Gina Haspel set to become first woman CIA chief after US committee votes in her favour
Gina Haspel is sworn-in before testifying to the Senate Intelligence Committee on her nomination to be the next CIA director in the Hart Senate Office Building on Capitol Hill in Washington. Photograph: (AFP)
US Senate Intelligence Committee today cleared the way for Gina Haspel to takeover the reins of the Central intelligence Agency(CIA).
The committee voted 10-5 in Haspel's favour ensuring her nomination which was backed by President Trump to go through despite her record of alleged involvement in the torture of al-Qaida operatives in early 2000.
"Gina Haspel is the most qualified person the president could choose to lead the CIA and the most prepared nominee in the 70-year history of the agency," Richard Burr committee chairman said.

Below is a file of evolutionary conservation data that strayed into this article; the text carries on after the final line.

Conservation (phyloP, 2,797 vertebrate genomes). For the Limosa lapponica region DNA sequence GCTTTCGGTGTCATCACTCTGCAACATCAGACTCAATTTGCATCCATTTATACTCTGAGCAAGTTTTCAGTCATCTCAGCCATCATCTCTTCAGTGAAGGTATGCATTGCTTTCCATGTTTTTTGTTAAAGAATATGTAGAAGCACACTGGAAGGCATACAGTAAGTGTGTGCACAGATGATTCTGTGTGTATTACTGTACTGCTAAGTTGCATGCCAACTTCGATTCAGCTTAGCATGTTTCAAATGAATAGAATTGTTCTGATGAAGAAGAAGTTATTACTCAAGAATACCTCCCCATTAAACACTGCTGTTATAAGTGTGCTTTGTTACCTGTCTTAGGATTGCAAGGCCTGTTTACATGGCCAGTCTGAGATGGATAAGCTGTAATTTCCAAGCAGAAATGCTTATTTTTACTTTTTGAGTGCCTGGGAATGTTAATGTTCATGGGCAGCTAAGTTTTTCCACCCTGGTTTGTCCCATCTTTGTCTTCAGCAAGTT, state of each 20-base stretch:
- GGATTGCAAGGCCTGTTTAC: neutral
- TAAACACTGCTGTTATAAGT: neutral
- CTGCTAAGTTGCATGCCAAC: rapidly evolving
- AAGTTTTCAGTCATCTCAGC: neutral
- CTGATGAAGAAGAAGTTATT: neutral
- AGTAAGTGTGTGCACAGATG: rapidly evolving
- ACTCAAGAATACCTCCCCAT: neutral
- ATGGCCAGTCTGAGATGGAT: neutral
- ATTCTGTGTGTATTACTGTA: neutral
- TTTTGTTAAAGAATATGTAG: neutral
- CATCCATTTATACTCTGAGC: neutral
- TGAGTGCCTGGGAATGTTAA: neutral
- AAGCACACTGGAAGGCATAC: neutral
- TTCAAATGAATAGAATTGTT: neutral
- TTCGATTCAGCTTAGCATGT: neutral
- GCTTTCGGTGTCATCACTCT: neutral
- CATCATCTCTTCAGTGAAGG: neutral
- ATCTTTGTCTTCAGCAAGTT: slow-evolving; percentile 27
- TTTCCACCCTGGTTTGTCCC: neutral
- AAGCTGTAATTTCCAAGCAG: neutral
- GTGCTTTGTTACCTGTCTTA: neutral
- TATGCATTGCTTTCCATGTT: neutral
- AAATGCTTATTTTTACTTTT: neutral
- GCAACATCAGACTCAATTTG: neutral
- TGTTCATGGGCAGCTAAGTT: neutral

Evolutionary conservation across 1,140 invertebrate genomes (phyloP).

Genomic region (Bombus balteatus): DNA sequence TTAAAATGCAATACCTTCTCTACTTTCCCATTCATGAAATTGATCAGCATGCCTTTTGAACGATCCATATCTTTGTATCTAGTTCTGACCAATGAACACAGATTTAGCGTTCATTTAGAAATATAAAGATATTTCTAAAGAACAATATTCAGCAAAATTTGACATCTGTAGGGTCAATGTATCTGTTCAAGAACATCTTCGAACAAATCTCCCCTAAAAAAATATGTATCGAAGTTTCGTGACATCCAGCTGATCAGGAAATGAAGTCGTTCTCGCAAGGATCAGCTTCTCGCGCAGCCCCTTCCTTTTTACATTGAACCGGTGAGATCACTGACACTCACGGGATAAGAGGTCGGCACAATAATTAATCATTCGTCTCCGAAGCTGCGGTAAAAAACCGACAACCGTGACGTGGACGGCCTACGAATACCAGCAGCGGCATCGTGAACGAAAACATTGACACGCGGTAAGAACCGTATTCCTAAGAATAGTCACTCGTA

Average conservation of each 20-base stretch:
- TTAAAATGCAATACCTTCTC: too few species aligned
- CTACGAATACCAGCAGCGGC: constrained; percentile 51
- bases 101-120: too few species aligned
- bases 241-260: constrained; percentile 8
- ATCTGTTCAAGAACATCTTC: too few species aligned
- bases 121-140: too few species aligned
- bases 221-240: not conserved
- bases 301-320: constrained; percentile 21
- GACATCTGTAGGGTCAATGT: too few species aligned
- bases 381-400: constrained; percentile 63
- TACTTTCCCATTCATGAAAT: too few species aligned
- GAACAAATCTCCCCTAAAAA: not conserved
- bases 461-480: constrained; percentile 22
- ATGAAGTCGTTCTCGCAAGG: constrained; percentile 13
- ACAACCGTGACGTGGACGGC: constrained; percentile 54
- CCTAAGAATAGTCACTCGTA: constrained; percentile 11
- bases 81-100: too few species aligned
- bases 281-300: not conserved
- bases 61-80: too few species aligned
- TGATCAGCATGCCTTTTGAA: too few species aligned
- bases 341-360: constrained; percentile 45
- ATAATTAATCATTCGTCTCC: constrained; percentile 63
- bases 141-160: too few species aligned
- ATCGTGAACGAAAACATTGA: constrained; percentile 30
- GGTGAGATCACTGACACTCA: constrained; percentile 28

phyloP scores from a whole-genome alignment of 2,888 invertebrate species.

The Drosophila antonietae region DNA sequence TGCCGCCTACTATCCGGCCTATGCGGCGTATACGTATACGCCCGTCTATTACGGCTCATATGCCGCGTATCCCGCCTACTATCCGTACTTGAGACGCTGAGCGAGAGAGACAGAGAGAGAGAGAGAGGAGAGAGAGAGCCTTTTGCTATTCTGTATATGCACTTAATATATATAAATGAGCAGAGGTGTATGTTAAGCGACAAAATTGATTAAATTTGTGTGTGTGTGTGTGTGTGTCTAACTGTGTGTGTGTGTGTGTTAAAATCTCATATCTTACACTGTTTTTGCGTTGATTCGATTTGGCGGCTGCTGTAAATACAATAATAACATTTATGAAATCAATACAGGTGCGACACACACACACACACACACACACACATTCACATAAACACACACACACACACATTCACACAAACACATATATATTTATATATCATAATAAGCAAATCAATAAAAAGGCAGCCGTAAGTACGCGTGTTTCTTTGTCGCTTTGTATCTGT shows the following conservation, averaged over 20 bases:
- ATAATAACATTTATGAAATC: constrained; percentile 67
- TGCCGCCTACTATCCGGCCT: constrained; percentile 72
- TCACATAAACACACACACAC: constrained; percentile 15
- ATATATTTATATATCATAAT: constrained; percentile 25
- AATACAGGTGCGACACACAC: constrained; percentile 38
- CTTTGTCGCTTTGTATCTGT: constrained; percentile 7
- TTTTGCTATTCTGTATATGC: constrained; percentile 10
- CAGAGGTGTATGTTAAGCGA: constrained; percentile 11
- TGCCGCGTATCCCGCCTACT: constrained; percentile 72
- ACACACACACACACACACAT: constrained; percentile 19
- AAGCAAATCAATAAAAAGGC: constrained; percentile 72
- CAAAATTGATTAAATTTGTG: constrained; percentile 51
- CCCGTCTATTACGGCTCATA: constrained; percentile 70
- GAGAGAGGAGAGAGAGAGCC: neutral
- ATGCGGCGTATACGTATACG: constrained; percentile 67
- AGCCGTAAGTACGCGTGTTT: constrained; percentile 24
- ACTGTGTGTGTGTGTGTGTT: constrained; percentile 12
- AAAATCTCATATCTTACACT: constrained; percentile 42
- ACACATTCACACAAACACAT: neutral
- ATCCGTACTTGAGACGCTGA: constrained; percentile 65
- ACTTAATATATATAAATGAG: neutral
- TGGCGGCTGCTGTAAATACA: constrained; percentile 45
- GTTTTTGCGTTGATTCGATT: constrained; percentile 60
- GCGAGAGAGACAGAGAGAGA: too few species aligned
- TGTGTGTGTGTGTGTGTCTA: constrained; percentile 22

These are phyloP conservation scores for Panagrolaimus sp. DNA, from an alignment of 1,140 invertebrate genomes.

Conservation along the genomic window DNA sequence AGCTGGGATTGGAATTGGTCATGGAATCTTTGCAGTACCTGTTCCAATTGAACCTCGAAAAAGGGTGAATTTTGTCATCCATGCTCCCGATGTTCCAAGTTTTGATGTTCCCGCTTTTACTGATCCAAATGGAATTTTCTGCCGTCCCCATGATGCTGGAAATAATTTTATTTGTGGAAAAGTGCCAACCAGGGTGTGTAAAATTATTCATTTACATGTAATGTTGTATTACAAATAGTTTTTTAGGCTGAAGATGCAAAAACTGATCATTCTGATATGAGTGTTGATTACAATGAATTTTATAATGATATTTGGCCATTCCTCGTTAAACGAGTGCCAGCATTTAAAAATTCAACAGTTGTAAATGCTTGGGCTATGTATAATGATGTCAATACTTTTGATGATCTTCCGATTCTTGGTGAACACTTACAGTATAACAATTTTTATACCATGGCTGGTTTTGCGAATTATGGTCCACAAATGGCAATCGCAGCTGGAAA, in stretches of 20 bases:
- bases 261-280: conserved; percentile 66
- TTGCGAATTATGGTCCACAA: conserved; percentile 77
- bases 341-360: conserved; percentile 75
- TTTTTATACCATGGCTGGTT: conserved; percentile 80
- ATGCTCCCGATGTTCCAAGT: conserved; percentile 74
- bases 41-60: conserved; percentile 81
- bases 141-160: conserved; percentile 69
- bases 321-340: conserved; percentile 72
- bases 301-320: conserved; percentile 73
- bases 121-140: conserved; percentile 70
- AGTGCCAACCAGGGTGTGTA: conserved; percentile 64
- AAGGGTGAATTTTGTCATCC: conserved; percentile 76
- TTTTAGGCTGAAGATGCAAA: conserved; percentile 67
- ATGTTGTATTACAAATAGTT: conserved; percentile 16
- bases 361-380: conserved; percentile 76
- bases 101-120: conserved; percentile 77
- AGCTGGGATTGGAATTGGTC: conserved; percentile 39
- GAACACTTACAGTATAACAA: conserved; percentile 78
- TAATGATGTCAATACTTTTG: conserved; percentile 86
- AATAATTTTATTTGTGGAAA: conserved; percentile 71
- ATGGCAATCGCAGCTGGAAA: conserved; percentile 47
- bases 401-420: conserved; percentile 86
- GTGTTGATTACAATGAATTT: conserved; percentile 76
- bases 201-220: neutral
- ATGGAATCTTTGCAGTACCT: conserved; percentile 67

In a written statement which was eventually cleared by the White House, Haspel had told the committee earlier that the premier spy agency wouldn't engage in any torture of detainees if she is made CIA chief.
"Having served in that tumultuous time, I can offer you my personal commitment, clearly and without reservation, that under my leadership CIA will not restart such a detention and interrogation program," she had told the Senate Intelligence Committee.
Haspel had allegedly played a role in "waterboarding" al Qaida terrorists in CIA prison in Thailand in 2002.
"She has acted morally, ethically, and legally, over a distinguished 30-year career and is the right person to lead the agency into an uncertain and challenging future."
During the hearing, Haspel had said her "moral compass" was strong and she wouldn't allow the CIA to undertake any activity that was "immoral".
"America is looked at all over the world as an example to everyone else in the world, and we have to uphold that. And CIA is included in that," she told the committee, adding,"I support the law. I would not support a change in the law."